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Tumorigenesis by Adenovirus Type 12 E1A

  • Hancheng Guan
  • Robert P. Ricciardi
Chapter
Part of the Current Cancer Research book series (CUCR)

Abstract

All human adenovirus serotypes are capable of transforming mammalian cells in vitro. Transformation requires only two viral oncogenes, E1A and E1B, which cause unconstrained cell proliferation by deregulating the cell cycle and blocking apoptosis, respectively. In contrast to the transformation omnipotence inherent in all 51 serotypes, only a few serotypes including adenovirus type 12 (Ad12) have the additional capability of generating tumors in immunocompetent rodents. The Ad12 E1A protein (E1A-12) is the key determinant of viral tumorigenesis. Specifically, E1A-12 downregulates Major Histocompatibility Complex (MHC) class I antigens on the cell surface by shutting off the class I gene transcription. This enables Ad12-transformed cells to evade lysis by cytotoxic T lymphocytes (CTLs). E1A-12 mediates MHC class I shutoff via regulating DNA binding and transcriptional activities of both activator NF-κB (p50/p65) and repressor COUP-TFII. On the one hand, E1A-12 prevents DNA binding of NF-κB to the class I enhancer R1 site to disable this Master Regulator of immune genes from stimulating transcription. By physically binding NF-κB, E1A-12 blocks protein kinase A from phosphorylating the critical residues on p50 and p65 that are required for NF-κB DNA binding and transactivation, respectively. On the other hand, E1A-12 induces binding of COUP-TFII repression complex to the class I enhancer R2 site. E1A-12 not only upregulates COUP-TFII expression, but also acts as a physical component of the repression complex to recruit or stabilize the histone deacetylases HDAC1 and HDAC8. Histone deacetylation by HDAC in the class I enhancer region causes chromatin condensation and transcription repression of MHC class I. These two E1A-12-mediated complementary mechanisms that involve DNA binding regulation of both NF-κB and COUP-TFII/HDAC, provide a “FAIL-SAFE” strategy to ensure persistent diminution of surface MHC class I antigens under variable physiological conditions. In addition, E1A-12 mediates another compelling mechanism that involves evasion of natural killer (NK) cells, which normally lyse cells upon loss of surface MHC class I antigens. Importantly, E1A-12 downregulates surface expression of all NKG2D activating ligands including RAE1-α, -β, -γ, -ε, MULT1, and H60. Notably, the mRNA levels of these NKG2D ligands are also downregulated, perhaps through a mechanism similar to MHC class I shutoff, since promoters of these ligands also contain binding sites for NF-κB and COUP-TFII. Finally, E1A-12-mediated tumorigenesis requires the function encoded by the unique 20-amino acid “Spacer” between the conserved regions CR2 and CR3. This Spacer plays an important role in inducing neuronal and tumor-related genes. Significantly, neuronal gene induction by E1A-12 requires not only the relief of transcription repression by the neuron-restrictive silencer factor (NRSF), but also the stimulation of neuronal promoters by certain transactivators. The loss of NRSF repression is mediated by E1A-12 via proteasomal degradation of the repressor in the nucleus. The E1A-12 mediated induction of neuronal and tumor-related genes may be essential for cell outgrowth and invasion in Ad12 tumorigenesis.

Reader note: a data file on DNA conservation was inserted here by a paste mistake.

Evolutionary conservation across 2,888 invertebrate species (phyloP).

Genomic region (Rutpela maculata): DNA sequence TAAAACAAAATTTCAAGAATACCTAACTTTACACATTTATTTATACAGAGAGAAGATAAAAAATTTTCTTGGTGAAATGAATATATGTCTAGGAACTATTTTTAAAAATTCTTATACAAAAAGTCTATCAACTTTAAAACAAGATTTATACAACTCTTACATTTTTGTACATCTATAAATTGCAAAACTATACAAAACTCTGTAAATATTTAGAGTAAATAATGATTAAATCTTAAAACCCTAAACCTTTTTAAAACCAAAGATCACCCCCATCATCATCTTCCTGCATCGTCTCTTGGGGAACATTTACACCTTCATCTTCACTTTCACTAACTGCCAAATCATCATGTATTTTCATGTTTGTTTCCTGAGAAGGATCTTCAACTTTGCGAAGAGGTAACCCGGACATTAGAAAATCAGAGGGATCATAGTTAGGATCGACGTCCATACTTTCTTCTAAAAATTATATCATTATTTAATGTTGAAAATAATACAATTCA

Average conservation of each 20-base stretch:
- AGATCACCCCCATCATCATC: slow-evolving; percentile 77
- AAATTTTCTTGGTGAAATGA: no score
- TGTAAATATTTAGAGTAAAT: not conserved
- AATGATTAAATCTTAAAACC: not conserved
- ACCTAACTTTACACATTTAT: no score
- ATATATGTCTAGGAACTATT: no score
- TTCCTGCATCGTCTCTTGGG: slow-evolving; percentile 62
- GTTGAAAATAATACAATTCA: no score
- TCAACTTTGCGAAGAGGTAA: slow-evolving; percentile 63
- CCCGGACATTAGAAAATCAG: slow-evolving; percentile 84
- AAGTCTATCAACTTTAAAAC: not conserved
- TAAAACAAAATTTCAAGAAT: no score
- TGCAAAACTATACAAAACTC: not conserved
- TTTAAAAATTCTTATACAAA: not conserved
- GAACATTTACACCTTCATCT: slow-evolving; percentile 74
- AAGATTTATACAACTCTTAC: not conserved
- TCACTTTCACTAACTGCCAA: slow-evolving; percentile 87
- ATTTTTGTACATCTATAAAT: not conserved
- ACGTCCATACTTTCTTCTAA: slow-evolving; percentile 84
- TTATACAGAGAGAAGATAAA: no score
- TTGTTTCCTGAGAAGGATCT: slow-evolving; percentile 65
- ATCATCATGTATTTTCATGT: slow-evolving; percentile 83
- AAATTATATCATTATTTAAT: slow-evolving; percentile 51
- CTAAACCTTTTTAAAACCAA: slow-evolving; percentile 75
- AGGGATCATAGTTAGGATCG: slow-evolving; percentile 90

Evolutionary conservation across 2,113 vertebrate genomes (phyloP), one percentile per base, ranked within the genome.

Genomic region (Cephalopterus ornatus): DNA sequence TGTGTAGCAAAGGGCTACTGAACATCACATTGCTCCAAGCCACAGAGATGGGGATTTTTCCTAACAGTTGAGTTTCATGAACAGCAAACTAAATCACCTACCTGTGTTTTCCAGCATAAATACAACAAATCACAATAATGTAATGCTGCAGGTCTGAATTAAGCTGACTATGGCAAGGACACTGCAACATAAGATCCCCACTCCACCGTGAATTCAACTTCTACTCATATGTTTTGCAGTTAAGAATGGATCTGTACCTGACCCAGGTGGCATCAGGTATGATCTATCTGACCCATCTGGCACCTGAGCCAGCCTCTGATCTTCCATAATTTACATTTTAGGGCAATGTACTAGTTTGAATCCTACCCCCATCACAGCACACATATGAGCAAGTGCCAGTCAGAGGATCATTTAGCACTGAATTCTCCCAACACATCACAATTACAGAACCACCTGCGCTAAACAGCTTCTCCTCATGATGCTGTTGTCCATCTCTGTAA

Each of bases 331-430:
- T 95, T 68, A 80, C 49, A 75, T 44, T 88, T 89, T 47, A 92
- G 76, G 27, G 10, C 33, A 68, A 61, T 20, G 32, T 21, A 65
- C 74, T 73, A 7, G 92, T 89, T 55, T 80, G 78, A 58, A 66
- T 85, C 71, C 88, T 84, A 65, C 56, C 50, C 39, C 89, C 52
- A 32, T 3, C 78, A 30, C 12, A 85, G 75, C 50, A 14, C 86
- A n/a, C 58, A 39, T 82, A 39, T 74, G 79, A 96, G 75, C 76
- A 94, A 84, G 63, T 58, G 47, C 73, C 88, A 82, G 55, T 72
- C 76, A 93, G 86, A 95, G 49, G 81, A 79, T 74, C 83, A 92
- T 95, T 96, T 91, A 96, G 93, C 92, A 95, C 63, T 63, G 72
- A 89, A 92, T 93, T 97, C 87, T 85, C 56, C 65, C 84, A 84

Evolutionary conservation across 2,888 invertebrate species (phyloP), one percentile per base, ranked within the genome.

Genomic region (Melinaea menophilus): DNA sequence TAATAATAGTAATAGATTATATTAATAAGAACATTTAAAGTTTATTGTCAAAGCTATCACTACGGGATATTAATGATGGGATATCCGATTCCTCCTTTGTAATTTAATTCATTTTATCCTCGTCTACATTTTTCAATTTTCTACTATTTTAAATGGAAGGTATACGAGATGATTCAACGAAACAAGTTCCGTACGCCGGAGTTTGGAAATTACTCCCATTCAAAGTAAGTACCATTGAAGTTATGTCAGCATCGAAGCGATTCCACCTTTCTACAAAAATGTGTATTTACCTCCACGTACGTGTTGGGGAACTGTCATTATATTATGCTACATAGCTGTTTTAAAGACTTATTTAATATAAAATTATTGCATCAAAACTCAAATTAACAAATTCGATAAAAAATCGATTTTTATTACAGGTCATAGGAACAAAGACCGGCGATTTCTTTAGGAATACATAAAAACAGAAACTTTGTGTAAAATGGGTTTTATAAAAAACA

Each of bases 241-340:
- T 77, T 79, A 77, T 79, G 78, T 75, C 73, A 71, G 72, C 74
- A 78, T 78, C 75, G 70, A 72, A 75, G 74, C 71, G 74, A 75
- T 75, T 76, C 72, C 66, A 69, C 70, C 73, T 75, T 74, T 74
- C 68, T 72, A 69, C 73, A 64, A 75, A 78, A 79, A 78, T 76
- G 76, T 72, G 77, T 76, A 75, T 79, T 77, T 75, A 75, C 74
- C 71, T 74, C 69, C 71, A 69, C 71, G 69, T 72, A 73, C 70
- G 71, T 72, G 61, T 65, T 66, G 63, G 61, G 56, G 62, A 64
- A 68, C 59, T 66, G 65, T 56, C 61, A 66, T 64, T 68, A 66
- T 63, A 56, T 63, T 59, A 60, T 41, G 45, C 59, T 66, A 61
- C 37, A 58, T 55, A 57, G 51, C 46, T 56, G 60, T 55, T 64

Keywords

Natural Killer Natural Killer Cell Major Histocompatibility Complex Class Neuronal Gene Human Adenovirus 
These keywords were added by machine and not by the authors. This process is experimental and the keywords may be updated as the learning algorithm improves.

Notes

Acknowledgment

We wish to acknowledge Grant CA29797 from the National Institutes of Health (to R. P. R.).

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© Springer Science+Business Media, LLC 2012

Authors and Affiliations

  1. 1.Department of Microbiology, School of Dental MedicineUniversity of PennsylvaniaPhiladelphiaUSA
  2. 2.Abramson Cancer CenterUniversity of Pennsylvania School of MedicinePhiladelphiaUSA

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